I’ve discussed before how the misdiagnosis of viral infections, typically respiratory illnesses, leads to massive improper use of antibiotics. It’s a problem in the UK too. From ScripNews (subscription only):
Antibiotics are prescribed to treat up to 80% of cases of sore throat, otitis media, upper respiratory tract infections and sinusitis in England and Wales, even though official guidance advises against this, a study published in the Journal of Antimicrobial Chemotherapy has revealed.
The study was undertaken on behalf of the specialist advisory committee on antimicrobial resistance (SACAR), which was established in 2001 to advise on problems regarding antimicrobial resistance. Data were gathered using the general practice research database of consultations and prescriptions with researchers examining all consultations between 1998 and 2001.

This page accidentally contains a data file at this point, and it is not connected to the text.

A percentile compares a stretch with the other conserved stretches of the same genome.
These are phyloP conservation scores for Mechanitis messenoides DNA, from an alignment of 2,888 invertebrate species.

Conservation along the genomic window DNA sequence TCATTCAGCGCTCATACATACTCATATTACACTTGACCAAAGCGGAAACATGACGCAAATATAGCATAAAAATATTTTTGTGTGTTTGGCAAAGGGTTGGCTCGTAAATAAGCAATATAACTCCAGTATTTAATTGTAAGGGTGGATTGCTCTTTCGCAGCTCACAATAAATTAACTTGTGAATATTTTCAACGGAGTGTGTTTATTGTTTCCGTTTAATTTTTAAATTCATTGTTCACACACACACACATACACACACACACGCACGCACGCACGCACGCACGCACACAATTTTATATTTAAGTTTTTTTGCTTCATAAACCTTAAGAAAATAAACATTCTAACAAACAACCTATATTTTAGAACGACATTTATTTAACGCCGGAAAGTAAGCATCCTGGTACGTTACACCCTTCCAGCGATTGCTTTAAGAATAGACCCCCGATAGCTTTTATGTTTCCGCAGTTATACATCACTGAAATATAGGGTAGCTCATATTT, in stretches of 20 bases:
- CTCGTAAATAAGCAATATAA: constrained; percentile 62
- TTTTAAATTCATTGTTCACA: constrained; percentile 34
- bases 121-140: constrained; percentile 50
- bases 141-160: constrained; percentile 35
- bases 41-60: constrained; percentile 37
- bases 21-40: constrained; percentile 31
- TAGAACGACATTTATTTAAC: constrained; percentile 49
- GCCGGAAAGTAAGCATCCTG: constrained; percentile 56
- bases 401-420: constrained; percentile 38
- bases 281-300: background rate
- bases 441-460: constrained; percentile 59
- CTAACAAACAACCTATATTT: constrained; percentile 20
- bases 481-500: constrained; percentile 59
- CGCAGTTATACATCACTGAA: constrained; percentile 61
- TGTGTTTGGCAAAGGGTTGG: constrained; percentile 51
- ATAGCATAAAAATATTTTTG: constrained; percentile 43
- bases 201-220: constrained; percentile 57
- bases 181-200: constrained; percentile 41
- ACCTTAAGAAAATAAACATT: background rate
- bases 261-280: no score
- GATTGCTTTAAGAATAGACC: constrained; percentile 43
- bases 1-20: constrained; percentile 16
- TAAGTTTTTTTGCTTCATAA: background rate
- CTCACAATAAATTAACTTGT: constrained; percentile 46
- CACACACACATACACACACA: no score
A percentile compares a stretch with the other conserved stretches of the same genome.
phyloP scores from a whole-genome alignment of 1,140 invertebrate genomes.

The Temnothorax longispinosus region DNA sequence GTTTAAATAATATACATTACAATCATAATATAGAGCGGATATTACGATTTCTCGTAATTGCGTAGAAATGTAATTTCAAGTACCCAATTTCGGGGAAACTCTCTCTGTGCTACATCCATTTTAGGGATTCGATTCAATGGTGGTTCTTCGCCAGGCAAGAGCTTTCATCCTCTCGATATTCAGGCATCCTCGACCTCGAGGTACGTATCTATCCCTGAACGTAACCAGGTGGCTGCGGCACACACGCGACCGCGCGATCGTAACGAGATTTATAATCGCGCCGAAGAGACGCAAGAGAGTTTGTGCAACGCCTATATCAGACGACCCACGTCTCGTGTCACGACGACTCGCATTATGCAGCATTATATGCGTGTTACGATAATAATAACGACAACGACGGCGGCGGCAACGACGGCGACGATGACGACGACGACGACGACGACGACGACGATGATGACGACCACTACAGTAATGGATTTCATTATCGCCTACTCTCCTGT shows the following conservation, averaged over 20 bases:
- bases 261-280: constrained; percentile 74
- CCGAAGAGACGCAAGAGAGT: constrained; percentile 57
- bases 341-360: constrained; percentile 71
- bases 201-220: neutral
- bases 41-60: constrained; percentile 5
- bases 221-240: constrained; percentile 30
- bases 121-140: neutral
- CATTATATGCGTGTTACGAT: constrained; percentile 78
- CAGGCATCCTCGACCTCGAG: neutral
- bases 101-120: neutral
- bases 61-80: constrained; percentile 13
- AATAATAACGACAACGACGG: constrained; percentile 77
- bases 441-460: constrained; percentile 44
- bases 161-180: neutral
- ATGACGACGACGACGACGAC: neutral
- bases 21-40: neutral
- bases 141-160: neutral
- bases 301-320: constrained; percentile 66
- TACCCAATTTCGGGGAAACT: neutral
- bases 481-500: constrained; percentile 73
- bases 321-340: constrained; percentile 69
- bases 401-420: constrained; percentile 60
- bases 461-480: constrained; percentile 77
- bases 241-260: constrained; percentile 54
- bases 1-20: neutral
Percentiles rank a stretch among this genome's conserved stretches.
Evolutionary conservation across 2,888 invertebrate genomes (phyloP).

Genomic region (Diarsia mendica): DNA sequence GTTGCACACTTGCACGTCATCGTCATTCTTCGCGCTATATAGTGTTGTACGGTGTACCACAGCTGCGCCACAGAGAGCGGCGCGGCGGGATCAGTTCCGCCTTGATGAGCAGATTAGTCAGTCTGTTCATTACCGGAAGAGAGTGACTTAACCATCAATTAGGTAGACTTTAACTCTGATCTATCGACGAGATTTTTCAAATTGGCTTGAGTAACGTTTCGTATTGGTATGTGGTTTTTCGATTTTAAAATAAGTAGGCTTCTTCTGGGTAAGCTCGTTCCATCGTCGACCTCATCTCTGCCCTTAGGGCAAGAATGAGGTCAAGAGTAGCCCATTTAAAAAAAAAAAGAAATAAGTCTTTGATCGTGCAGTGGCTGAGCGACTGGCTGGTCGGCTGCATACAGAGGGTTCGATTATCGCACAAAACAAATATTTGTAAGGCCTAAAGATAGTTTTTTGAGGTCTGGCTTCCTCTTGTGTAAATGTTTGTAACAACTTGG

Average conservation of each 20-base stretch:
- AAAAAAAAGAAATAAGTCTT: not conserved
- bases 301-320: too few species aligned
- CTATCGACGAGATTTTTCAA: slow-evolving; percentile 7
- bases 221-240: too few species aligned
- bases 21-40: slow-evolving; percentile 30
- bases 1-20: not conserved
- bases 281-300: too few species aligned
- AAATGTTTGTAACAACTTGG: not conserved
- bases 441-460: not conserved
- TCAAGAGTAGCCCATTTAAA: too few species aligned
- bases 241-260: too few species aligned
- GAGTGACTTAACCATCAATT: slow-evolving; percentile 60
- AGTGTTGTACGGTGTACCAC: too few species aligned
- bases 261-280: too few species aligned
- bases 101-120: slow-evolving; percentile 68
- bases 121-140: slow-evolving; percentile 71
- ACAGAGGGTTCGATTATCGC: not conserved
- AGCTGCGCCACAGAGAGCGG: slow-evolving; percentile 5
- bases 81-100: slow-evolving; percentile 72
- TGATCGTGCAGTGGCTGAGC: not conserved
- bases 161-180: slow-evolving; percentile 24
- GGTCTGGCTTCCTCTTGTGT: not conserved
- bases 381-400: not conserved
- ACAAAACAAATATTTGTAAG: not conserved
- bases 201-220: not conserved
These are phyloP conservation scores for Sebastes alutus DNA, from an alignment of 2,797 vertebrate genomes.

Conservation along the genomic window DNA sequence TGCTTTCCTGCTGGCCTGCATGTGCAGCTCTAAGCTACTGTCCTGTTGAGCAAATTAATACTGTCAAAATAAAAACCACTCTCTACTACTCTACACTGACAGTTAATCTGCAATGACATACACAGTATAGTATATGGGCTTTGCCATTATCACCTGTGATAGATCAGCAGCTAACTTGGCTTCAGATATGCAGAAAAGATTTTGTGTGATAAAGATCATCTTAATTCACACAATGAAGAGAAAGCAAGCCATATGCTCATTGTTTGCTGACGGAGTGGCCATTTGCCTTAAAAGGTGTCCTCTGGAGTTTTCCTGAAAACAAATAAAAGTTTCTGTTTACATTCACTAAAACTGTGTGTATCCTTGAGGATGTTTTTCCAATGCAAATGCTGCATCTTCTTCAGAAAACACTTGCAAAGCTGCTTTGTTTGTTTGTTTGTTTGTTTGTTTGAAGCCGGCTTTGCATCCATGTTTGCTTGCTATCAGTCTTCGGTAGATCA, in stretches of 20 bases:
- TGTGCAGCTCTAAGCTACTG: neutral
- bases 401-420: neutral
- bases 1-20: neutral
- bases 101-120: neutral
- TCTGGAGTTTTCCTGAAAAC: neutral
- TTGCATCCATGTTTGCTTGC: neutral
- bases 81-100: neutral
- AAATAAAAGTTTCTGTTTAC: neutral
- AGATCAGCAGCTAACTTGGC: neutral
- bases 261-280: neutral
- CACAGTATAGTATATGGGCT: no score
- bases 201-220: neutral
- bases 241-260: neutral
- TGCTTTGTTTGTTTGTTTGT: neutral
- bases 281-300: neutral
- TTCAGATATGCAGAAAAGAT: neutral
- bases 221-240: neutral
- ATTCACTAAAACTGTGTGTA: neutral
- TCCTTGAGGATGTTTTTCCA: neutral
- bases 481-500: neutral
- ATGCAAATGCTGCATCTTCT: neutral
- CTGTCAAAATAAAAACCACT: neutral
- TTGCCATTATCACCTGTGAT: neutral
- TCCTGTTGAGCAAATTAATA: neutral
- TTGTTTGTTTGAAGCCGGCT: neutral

Although the prescribing of antibiotics to treat respiratory tract infections fell in the 1990s, doctors continued to prescribe them to treat apparently virus-induced conditions, says the study. This practice contributes to the increasing resistance of disease-causing bacteria to drugs. According to the study, GPs often consider whether the patient has been prescribed antibiotics in the past for the same condition to determine whether or not to prescribe an antibiotic.
[the noise you’re hearing is the Mad Biologist banging his head against the table]
But it gets better (italics mine):
Another study undertaken on behalf of SACAR and sponsored by the department of health (and published in the same journal) revealed that patient awareness of the problems of prescribing antibiotics for viral infections was not associated with a lower likelihood of being prescribed an antibiotic. This study–in which 7,120 patients took part–also showed that good understanding of how to take antibiotics did not necessarily correspond to correct compliance. For example, patients who knew that the full course of antibiotics should always be completed said that they would keep left over antibiotics for subsequent use.
And now my head does this: